Fortunately for all of us, industry was not allowed to gain a foothold along the foreshore.

Fortunately for all of us, industry was not allowed to gain a foothold along the foreshore.

Vancouver Terminals Ltd. recommended [in 1928] a long line of cement docks on the Vancouver shore from Wreck Beach to Jericho. “It is a malodorous mistake,” they said, “on the part of pretty town planners that for all time the entire waterfront must be gummed up and reserved for hot dog and fried onion joints, and allocated as a pleasaunce of yellow sands for tourists and ladies in scant attire and the like. WE WANT BUSINESS!” (That word “pleasaunce” means a pleasant spot.)

Notable features

pointgreyserviceband

Point Grey Fiesta includes an ecumenical service.

Point Grey Fiesta: The annual Point Grey Fiesta takes place in early summer at Trimble Park, with a Saturday morning parade along 10th Avenue. There is always an ecumenical church service on Sunday morning in the park.

Greenpeace: One of the major environmental agencies in the world has strong Point Grey roots. Rex Weyler, an early director of Greenpeace, said that Irving and Dorothy Stowe’s “quiet home on Courtenay Street would soon become a hub of monumental, global significance” as they held meetings there in 1969 which led to the founding of Greenpeace.

And the day they sailed away from Jericho Beach in 1971 to protest nuclear testing in Amchitka was said by many to have signalled the real launch of the organization.

Vancouver's oldest building has been moved to West Point Grey.

The city’s oldest building has been moved from the original site of Vancouver to West Point Grey.

Hastings Mill Store Museum: The Hastings Mill Store Museum at the foot of Alma Street has an interesting history. After the Hastings Sawmill closed down in 1930, the store which had served its community was shipped from its original location on the south shore of Burrard Inlet (in what is now the Downtown Eastside) to its current resting place. The museum – Vancouver’s oldest building, and one of the few to survive the great fire of 1886 – features Aboriginal, pioneer and immigrant artifacts.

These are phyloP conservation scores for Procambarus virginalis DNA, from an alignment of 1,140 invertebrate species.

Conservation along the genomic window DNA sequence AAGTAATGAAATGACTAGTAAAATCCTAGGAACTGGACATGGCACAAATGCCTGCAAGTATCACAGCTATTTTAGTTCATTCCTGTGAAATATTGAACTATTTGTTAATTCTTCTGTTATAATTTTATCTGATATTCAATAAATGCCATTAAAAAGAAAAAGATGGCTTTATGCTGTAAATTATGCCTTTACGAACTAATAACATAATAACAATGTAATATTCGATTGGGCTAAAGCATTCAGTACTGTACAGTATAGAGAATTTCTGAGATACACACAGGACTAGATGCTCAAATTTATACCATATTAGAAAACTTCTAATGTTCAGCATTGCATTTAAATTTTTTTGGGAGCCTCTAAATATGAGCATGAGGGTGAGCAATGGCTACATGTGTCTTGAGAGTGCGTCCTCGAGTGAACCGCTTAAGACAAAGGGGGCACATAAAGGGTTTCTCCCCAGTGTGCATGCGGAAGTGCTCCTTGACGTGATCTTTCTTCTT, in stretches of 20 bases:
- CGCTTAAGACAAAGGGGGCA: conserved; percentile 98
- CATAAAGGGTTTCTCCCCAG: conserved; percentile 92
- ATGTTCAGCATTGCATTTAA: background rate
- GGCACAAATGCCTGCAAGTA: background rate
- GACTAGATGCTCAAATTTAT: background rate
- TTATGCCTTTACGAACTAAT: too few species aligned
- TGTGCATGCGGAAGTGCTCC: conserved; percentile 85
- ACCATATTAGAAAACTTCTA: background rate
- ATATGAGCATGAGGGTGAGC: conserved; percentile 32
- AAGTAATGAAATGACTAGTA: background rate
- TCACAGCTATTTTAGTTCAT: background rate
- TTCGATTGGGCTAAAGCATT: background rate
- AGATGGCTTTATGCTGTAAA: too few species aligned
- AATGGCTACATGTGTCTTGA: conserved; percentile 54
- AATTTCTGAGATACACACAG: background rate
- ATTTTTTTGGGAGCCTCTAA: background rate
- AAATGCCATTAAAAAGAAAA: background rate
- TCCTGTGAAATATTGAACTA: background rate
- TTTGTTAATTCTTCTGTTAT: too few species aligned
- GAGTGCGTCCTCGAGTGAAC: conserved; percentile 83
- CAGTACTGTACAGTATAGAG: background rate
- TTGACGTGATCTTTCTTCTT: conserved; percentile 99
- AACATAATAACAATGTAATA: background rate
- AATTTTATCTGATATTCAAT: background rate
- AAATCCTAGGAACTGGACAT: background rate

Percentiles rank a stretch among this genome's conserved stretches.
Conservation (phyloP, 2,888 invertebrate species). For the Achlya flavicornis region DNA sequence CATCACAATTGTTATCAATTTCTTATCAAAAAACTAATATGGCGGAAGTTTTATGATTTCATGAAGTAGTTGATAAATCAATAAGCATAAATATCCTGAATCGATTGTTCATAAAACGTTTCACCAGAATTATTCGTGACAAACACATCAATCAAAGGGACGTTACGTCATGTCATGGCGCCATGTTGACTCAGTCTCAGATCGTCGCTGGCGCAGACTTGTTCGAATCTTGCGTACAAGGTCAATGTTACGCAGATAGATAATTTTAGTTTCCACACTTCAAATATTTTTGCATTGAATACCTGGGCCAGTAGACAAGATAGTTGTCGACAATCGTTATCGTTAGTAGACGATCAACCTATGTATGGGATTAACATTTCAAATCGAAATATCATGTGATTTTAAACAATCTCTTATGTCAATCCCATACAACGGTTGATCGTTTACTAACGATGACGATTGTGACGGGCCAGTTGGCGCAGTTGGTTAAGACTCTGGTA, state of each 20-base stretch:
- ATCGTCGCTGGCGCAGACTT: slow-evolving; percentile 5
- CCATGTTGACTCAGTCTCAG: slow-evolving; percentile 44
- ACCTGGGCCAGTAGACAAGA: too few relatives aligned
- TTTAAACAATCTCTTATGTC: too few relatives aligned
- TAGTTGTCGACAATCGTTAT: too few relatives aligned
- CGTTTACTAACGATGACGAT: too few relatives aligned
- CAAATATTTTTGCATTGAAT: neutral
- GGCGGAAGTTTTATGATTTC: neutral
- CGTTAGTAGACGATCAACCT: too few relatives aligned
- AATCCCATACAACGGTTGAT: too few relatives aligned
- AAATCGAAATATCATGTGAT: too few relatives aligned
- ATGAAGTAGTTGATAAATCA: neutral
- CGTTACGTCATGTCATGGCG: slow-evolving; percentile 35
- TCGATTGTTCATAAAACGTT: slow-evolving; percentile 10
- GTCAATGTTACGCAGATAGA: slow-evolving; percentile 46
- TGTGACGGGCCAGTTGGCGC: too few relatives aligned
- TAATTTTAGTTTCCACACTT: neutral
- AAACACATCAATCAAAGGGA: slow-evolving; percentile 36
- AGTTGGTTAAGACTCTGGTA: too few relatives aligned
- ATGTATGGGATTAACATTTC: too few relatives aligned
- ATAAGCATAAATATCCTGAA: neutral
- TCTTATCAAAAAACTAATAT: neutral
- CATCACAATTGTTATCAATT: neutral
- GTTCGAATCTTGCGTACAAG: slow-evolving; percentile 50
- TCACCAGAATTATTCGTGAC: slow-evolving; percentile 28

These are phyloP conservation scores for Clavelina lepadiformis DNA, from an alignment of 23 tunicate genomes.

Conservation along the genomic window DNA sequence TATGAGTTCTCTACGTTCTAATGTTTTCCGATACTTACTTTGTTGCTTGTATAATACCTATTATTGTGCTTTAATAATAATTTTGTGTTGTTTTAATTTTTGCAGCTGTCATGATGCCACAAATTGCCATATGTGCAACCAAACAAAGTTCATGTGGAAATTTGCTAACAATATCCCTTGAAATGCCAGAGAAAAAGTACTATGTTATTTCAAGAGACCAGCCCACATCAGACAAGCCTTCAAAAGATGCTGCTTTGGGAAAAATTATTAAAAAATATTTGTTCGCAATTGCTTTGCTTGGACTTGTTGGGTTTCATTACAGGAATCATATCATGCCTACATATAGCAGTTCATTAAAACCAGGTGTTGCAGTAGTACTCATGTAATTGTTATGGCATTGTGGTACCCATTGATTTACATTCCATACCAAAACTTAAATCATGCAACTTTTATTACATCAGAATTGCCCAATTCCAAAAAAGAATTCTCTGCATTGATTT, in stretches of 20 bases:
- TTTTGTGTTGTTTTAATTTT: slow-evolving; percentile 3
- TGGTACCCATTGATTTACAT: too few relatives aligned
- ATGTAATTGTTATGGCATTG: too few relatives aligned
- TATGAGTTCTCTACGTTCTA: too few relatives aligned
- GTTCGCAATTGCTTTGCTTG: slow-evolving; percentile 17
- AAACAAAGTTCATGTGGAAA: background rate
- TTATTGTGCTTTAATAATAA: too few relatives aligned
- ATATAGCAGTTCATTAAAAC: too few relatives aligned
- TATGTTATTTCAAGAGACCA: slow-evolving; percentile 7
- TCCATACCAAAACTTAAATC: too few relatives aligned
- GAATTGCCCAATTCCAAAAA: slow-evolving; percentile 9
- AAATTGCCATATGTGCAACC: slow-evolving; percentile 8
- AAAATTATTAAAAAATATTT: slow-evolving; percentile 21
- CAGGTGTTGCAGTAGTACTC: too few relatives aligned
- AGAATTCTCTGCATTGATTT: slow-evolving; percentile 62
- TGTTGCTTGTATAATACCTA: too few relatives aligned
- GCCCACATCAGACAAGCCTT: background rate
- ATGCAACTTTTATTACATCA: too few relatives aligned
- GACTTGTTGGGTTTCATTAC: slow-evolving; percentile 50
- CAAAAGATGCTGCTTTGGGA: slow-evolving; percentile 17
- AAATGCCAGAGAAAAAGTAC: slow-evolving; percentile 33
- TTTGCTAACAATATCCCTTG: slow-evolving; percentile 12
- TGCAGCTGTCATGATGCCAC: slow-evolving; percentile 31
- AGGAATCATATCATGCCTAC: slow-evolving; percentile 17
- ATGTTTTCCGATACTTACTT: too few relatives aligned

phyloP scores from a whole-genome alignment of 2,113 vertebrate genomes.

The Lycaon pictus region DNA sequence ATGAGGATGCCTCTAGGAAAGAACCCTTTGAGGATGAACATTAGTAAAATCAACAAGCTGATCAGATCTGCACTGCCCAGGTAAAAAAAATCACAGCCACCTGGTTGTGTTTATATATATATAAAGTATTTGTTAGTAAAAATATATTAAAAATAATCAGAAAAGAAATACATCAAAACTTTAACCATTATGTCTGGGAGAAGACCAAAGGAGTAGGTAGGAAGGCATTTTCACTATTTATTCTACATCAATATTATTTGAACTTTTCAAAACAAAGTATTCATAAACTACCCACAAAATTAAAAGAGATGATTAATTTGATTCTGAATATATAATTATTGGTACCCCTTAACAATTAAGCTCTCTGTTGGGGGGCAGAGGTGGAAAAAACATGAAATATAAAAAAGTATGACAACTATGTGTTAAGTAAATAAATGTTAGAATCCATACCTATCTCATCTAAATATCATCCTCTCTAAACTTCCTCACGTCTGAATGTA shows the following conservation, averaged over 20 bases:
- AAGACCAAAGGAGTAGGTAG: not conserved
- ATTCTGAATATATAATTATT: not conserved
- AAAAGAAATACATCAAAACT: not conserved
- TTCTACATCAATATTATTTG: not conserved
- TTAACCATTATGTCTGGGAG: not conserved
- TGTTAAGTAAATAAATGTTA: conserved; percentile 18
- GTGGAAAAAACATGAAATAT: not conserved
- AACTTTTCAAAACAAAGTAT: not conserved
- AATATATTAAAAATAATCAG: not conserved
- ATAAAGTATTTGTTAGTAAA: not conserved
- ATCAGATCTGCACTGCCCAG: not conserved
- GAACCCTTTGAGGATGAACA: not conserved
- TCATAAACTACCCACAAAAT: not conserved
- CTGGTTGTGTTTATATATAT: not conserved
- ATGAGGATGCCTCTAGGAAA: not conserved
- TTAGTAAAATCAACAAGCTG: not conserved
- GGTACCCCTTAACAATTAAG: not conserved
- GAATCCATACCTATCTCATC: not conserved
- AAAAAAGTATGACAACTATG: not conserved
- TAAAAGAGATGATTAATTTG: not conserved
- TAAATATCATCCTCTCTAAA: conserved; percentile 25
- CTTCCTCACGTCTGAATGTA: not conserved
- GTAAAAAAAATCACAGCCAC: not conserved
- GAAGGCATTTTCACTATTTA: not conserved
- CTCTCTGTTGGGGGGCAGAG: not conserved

Churches

Our Lady of Perpetual Health Catholic; Point Grey Inter-Mennonite Fellowship; St Helen’s Anglican Church; U-Campus Baptist Church; West Point Grey Baptist; West Point Grey Presbyterian, West Point Grey United. See map.

Here are a couple of ways in which West Point Grey churches are linked to their neighbourhood. The list is far from complete and we would love to hear about other examples:

St. Helen's Anglican Church is just west of Trimble Park, north of 10th Avenue.

St. Helen’s Anglican Church is just west of Trimble Park, north of 10th Avenue.

* St. Helen’s Anglican Church: Several community groups meet at the church: Dress for Success, Monarch Montessori, Scouts Canada and Vancouver Chamber Choir. As well, members of the church have played a leading role in the Neighbourhood Ministry (with two other Anglican churches) that serves “the homeless and neighbours in need on Vancouver’s west side.”

* West Point Grey Baptist Church hosts ESL classes and a Cross Cultural Cuisine program for people new to Canada.

Further information

* The Courier did several articles on West Point Grey as part of a year-long series of articles on Vancouver neighbourhoods in 2013/2014.

* The city has a West Point Grey page.

* West Point Grey Residents Association.

Leave a Reply

Your email address will not be published. Required fields are marked *

CAPTCHA security question: *